Impact: Area relaxations for affordable housing were undertaken in February 2019 wherein affordable housing includes units upto 60 sq. m. in metropolitan cities like NCR, Bangalore, Mumbai – MMR region, Chennai, Hyderabad and Kolkata having value up to H4.5 million. For non-metropolitan cities / towns, units upto 90 sq. m with value up to H4.5 million have been included in the affordable housing category.

REITs: Aims at providing avenues for fundraising and alternative investments. Impact: More than 20 billion worth of REIT-able office stock, remains underutilised.

 

(Source: KPMG, CBRE)

Demand drivers

Growing urbanisation: Urbanisation is one of the major factors behind the growth of the housing sector. As factors like better job and educational opportunities sustains migration from the rural to the urban areas, the rate of urbanisation in India was quite as high as 33.2 percent in 2018, which is expected to reach 36.2 percent by 2015. This has resulted in rising demand for more commercial and residential space. (Source: Worldometers)

Easier financing: In order to boost the demand for affordable real estate, housing loans of up to H3.5 million (USD 54,306) in metro cities were included in priority sector lending by the RBI in June 2018. Loans under priority sector lending are relatively cheaper. Home loans in India are expected to grow by 17-19 percent in 2018-19. (Source: ICRA)

Rising population: Indias urban population is expected to reach 543 million by 2025 from 461 million in 2018. This will drive the demand for more residential spaces.

Growing nuclear families: The Census 2011 indicated that about half of Indias households are gradually declining. Also contrary to popular perception, nuclear families in rural areas jumped 29 percent versus 9 percent in urban households. Nuclearisation is expected to add about 6-7 million households per year, strengthening domestic consumption.

Increasing HNIs: In 2017 India had 119 billionaires, 20,730 multimillionaires with USD 10 million and above wealth, and 3,30,400 high net worth individuals (HNWI) with USD 1 million and above. This will drive the demand for more commercial and residential space.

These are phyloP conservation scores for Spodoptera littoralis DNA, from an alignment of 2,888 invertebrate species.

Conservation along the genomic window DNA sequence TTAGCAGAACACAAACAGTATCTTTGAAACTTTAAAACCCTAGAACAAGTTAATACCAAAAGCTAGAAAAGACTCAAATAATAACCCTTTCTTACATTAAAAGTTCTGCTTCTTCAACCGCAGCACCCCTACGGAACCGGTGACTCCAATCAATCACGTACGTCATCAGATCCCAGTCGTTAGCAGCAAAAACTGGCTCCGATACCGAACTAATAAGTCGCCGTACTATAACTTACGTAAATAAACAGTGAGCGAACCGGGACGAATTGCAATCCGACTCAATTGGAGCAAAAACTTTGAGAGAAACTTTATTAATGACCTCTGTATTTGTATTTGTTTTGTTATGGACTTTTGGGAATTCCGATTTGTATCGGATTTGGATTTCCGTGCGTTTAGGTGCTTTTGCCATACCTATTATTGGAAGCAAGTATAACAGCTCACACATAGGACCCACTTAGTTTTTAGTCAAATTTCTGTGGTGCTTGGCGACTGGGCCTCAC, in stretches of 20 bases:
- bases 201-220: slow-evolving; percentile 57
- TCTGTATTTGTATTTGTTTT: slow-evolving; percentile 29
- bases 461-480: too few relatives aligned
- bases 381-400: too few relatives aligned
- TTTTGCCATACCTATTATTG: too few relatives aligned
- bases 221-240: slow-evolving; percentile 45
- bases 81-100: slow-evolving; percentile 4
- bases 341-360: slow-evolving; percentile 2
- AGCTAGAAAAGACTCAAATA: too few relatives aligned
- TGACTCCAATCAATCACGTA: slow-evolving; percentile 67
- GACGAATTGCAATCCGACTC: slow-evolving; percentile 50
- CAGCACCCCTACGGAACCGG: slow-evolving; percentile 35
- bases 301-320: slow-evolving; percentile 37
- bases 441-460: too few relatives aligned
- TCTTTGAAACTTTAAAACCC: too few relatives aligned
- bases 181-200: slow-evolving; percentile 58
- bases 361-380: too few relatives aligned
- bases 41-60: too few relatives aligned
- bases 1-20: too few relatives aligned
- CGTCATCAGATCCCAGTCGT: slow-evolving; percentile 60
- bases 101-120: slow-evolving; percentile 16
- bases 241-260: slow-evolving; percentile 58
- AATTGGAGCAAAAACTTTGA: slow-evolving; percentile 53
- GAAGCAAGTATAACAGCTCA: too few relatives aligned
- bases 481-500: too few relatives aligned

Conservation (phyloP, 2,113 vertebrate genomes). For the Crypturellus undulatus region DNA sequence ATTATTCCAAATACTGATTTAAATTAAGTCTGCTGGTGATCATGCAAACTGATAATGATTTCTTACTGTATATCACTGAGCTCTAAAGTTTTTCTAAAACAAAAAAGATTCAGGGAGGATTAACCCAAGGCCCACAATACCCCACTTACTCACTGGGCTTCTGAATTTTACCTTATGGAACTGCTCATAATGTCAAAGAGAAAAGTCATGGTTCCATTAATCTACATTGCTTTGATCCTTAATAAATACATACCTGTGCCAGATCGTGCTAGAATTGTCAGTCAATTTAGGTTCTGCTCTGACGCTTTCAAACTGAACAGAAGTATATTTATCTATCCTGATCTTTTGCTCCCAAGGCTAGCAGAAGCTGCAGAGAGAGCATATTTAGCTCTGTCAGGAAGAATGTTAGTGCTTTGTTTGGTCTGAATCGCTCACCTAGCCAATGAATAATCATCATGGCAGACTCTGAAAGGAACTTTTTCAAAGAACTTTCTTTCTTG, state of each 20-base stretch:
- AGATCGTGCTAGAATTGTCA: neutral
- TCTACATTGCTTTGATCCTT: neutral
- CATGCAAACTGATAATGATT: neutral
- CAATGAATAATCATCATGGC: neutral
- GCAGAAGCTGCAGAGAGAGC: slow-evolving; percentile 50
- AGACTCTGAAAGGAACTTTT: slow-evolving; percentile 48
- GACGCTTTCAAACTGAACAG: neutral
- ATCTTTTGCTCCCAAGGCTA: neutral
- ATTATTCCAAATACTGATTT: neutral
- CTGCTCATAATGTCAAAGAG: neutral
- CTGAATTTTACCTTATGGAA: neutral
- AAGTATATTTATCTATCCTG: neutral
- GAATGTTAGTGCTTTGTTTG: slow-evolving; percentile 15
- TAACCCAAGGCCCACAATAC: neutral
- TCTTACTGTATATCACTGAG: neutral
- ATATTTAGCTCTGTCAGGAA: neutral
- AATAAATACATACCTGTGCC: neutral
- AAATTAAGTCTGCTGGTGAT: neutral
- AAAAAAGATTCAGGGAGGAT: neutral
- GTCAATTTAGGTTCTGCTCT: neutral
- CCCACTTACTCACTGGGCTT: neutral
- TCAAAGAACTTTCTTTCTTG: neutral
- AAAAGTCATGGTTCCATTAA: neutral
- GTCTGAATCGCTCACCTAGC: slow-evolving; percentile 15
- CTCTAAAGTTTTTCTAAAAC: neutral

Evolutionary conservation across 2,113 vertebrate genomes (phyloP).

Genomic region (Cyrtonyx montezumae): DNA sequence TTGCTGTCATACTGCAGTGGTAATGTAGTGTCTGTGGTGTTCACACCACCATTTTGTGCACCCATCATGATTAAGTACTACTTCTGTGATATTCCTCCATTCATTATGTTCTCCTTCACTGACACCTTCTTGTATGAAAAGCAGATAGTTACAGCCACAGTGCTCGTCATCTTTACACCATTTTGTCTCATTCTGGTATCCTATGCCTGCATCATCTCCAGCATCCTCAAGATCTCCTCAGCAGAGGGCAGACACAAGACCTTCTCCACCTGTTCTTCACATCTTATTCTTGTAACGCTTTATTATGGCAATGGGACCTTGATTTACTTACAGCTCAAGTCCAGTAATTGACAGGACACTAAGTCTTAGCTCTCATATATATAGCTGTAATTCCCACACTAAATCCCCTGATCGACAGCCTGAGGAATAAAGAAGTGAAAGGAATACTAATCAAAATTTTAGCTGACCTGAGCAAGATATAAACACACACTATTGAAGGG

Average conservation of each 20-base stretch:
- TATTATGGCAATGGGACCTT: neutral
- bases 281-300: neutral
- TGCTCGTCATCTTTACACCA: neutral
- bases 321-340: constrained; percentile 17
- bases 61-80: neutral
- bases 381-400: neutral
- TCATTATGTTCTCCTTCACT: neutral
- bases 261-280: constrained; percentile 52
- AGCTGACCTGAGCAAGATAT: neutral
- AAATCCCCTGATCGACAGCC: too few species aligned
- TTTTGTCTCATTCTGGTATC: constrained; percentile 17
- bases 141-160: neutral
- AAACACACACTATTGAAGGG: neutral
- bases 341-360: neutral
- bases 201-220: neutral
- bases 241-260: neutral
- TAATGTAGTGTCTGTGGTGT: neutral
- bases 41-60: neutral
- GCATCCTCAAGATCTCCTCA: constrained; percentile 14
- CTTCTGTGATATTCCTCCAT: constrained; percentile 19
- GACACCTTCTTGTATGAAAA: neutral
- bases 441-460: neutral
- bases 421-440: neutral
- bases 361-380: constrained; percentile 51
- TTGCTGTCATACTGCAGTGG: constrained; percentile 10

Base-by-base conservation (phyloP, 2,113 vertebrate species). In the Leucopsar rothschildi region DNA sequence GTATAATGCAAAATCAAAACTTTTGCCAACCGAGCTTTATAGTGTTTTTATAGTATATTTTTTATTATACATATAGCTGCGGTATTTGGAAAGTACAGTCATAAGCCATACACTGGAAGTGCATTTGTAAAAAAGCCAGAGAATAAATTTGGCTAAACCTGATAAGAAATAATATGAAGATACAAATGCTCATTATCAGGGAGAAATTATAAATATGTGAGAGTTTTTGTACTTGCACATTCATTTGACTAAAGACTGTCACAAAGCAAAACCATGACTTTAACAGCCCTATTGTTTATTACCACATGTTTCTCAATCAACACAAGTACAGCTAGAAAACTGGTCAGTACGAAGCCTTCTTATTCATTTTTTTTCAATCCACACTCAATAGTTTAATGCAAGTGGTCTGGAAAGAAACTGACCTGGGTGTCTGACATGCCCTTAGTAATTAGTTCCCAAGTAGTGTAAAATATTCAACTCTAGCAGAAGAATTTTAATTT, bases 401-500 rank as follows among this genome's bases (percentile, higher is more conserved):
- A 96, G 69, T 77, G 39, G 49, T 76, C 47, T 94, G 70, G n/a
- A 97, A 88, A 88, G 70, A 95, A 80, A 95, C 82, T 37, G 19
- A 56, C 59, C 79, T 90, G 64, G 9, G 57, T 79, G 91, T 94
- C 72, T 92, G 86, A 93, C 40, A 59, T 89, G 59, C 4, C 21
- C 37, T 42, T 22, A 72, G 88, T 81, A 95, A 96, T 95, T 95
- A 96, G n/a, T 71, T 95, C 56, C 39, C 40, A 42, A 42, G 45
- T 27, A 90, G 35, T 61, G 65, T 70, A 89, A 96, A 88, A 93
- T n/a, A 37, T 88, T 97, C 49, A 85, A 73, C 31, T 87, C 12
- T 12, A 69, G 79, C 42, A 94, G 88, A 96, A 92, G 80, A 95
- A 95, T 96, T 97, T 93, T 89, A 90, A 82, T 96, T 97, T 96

Increasing wealth: The total wealth in India as of 2018 is USD 5,972 billion and change in wealth in 2017-18 is 2.6 percent. Wealth per adult is USD 7,024 in 2018; y-o-y growth is 0.7 percent in 2017-18. This will drive the demand for high rise and super high rise residential space.

Rise in demand: The population in India is around 1.35 billion people and it is expected to become the most populous country in the world by 2025, thereby catalysing the housing and real estate demand.

Government initiatives: The Credit Linked Subsidy Scheme (CLSS) has increased the purchasing power of the economically weaker and lower income groups. Also, government initiatives like Pradhan Mantri Awas Yojana, Housing for All and the creation of the National Housing Urban Fund is expected to increase the demand for real estate.

Rising income levels: The per capita income in real terms (at 2011-12 prices) during 2018-19 is likely to attain a level of H91,921 compared to H86,668 for the year 2017-18. The growth rate in per capita income is estimated at 6.1 percent during 2018-19 compared to 5.4 percent in the previous year. The growth in the countrys per capita GDP in turn has increased the disposable income of the populace, ultimately driving the countrys consumption.

RERA implications

The Real Estate Regulation Act (RERA) was passed by the Indian Parliament in 2016, with the primary aim of protecting the interests of home buyers and boosting investment in the real estate sector. For years, it was considered that the real estate transactions were heavily in favour of the developers. Through RERA, the government aims to create a more equitable and fair transaction between the seller and the buyer, and make real estate purchase simpler, by bringing in better accountability and transparency. Some of the important compliances are: • Consent of two-third allottees about any addition or alteration.